Restaurant

Inventory

Organization may not sound like a fun process, but making sure your inventory is sound will make your business life easier in the long run.

Managing restaurant inventory is an art and science, a mix of projections and predictions. If you keep too much inventory, you risk spoilage, theft, cash-flow problems and serving food that’s not fresh or runs past its expiration date. If you don’t order enough food and supplies, you run out of menu items and spend more money buying supplies at retail prices. Food costs run higher than most other restaurant expenses, and proper management of inventory helps to limit losses, improve kitchen speed and reduce the time needed to reorder stock.

Inventory Tracking System

Accurate inventory records make taking inventory and ordering supplies more efficient so that restaurant staffs become free for other duties. A good system or inventory app allows dishwashers or support staff to take inventories daily. Taking the time to organize storerooms, freezers and walk-in coolers improves production speed and allows lower-level workers to handle simple counting tasks. Point-of-sale systems and inventory-management software help to make inventory tasks more efficient, identify waste and fraud and organize inventory more efficiently.

  • Accurate inventory lists help chefs plan specials and use perishable produce before it spoils.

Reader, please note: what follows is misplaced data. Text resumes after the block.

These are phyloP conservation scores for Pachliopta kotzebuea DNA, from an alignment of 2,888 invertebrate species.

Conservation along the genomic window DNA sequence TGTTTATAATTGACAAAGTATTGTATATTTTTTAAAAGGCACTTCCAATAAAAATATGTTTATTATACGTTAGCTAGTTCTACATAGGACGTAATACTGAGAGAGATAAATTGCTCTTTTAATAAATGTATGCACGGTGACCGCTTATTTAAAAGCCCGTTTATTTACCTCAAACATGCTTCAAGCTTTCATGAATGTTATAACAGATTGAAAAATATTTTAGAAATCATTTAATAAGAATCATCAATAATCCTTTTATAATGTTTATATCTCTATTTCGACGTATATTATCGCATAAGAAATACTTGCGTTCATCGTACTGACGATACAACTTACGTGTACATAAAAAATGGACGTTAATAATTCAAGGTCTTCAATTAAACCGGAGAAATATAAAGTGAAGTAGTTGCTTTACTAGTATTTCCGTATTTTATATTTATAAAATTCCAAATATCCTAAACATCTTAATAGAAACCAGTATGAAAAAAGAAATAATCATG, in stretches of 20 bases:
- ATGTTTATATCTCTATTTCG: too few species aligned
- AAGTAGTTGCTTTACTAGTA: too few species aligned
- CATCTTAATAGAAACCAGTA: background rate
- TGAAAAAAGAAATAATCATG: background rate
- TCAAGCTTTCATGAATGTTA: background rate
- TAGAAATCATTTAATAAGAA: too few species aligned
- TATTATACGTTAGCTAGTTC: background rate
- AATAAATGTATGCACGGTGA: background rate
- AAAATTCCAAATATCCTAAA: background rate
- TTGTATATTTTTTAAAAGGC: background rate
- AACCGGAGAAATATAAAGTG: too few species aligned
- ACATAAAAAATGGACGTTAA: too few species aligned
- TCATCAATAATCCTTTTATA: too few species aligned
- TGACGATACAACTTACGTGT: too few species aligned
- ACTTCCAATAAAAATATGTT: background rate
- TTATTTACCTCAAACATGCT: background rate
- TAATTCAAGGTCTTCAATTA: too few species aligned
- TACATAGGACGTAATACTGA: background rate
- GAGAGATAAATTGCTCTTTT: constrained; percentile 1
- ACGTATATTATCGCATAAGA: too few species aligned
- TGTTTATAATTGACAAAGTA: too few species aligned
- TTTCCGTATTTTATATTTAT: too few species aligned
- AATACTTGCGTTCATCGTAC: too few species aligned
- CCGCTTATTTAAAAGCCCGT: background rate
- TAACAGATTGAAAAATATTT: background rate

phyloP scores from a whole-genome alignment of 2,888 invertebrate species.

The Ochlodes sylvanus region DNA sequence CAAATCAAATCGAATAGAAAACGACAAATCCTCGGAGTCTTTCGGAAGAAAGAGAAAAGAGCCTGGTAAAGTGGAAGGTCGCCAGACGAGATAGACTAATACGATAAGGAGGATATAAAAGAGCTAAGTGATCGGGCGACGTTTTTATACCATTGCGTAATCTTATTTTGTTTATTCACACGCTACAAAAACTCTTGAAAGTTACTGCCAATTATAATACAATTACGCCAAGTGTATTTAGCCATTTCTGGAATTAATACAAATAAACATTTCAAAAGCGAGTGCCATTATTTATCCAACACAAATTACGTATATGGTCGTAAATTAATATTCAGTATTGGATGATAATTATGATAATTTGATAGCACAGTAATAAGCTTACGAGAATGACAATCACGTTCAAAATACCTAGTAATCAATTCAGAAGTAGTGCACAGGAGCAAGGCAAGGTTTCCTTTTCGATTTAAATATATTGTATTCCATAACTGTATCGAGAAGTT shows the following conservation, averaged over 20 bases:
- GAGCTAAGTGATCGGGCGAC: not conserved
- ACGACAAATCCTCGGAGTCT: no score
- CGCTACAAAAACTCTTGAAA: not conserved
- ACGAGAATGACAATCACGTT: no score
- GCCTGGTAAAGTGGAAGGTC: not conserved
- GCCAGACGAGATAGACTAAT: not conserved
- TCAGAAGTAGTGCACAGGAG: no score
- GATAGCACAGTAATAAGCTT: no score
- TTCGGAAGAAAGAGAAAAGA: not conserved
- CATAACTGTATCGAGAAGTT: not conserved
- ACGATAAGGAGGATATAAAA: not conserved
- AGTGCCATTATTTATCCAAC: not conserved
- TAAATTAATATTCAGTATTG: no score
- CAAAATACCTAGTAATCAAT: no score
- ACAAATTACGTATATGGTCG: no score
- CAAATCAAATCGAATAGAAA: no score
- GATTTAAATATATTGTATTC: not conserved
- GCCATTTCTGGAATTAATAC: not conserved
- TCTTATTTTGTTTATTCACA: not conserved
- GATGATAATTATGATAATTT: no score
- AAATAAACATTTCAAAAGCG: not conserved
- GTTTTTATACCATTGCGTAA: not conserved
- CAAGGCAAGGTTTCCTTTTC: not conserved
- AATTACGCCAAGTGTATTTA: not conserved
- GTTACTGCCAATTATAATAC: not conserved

• Inventory-control systems help managers assess the products that the restaurant uses on a daily and weekly basis.
  • A strong inventory system matches food usage with inventory to identify possible thefts, fraud and waste.

Software Based Inventory Management

Information technology has advanced rapidly, and software programs help to organize, track, prioritize and reorder stock efficiently. Modern IT software systems manage inventory, facilitate the production process, save time and increase profitability. From an owner’s viewpoint, once you set your system, it runs like a clock. Everything gets counted when it’s supposed to be counted and ordered when needed.

  • The cost of food never tells the whole story. Steam tables cause food waste when too much food is heated, kitchen errors lead to lost profits and your employees could take advantage of loose inventory systems to steal valuable commodities.
  • Software helps to identify the performance shortcomings of particular chefs, servers and other restaurant staff members.
  • The savings generated by IT systems cover their own costs by saving the money that is lost due to waste, and fraud.
  • A strong inventory system in your restaurant ensures that there’s always enough stock to generate sales.
  • Strong restaurant inventory management helps to make better estimates of food costs so that management can price meals competitively.

Limiting Food Spoilage and Identifying Problems

Your Inventory system should include FIFO methods help to optimize food usage. FIFO stands for first in, first out, and the method prevents neglectful spoilage. Strong inventory systems serve as deterrents to theft because employees understand that all the stock is carefully managed and catalogued. Inventory tracking allows managers to identify excessive waste during shifts, measure food-cost initiatives for success and prevent both BOH and FOH from running out of staples.